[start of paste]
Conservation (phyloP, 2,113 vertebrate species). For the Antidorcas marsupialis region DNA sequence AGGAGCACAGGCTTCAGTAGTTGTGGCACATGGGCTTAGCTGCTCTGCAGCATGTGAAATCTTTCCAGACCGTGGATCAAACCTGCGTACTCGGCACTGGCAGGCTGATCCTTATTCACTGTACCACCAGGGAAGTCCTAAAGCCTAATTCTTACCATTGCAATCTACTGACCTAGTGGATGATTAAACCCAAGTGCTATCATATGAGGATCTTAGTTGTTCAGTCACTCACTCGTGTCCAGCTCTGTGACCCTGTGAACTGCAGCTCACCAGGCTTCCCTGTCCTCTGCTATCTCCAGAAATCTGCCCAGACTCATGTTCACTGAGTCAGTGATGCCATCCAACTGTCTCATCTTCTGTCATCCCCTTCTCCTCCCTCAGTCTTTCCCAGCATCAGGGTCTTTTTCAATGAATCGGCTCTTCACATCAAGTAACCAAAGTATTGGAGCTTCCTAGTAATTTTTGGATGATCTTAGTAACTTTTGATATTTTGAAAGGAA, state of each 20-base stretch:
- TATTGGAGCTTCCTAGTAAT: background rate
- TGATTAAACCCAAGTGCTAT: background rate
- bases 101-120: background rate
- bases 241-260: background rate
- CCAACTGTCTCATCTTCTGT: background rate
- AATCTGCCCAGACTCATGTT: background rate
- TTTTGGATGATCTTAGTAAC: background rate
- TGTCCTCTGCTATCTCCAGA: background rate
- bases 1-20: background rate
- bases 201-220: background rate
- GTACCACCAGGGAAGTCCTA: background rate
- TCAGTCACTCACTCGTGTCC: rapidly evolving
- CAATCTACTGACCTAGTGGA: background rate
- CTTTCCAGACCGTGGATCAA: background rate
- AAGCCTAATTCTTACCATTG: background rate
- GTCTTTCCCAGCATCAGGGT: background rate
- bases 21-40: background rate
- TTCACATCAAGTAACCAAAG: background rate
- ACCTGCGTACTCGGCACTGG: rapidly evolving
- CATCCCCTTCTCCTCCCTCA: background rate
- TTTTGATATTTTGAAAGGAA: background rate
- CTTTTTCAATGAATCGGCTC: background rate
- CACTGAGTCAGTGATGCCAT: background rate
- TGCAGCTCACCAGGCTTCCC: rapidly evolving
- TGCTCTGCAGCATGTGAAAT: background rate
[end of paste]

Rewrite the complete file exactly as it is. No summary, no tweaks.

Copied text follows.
Conservation (phyloP, 2,113 vertebrate species). For the Antidorcas marsupialis region DNA sequence AGGAGCACAGGCTTCAGTAGTTGTGGCACATGGGCTTAGCTGCTCTGCAGCATGTGAAATCTTTCCAGACCGTGGATCAAACCTGCGTACTCGGCACTGGCAGGCTGATCCTTATTCACTGTACCACCAGGGAAGTCCTAAAGCCTAATTCTTACCATTGCAATCTACTGACCTAGTGGATGATTAAACCCAAGTGCTATCATATGAGGATCTTAGTTGTTCAGTCACTCACTCGTGTCCAGCTCTGTGACCCTGTGAACTGCAGCTCACCAGGCTTCCCTGTCCTCTGCTATCTCCAGAAATCTGCCCAGACTCATGTTCACTGAGTCAGTGATGCCATCCAACTGTCTCATCTTCTGTCATCCCCTTCTCCTCCCTCAGTCTTTCCCAGCATCAGGGTCTTTTTCAATGAATCGGCTCTTCACATCAAGTAACCAAAGTATTGGAGCTTCCTAGTAATTTTTGGATGATCTTAGTAACTTTTGATATTTTGAAAGGAA, state of each 20-base stretch:
- TATTGGAGCTTCCTAGTAAT: background rate
- TGATTAAACCCAAGTGCTAT: background rate
- bases 101-120: background rate
- bases 241-260: background rate
- CCAACTGTCTCATCTTCTGT: background rate
- AATCTGCCCAGACTCATGTT: background rate
- TTTTGGATGATCTTAGTAAC: background rate
- TGTCCTCTGCTATCTCCAGA: background rate
- bases 1-20: background rate
- bases 201-220: background rate
- GTACCACCAGGGAAGTCCTA: background rate
- TCAGTCACTCACTCGTGTCC: rapidly evolving
- CAATCTACTGACCTAGTGGA: background rate
- CTTTCCAGACCGTGGATCAA: background rate
- AAGCCTAATTCTTACCATTG: background rate
- GTCTTTCCCAGCATCAGGGT: background rate
- bases 21-40: background rate
- TTCACATCAAGTAACCAAAG: background rate
- ACCTGCGTACTCGGCACTGG: rapidly evolving
- CATCCCCTTCTCCTCCCTCA: background rate
- TTTTGATATTTTGAAAGGAA: background rate
- CTTTTTCAATGAATCGGCTC: background rate
- CACTGAGTCAGTGATGCCAT: background rate
- TGCAGCTCACCAGGCTTCCC: rapidly evolving
- TGCTCTGCAGCATGTGAAAT: background rate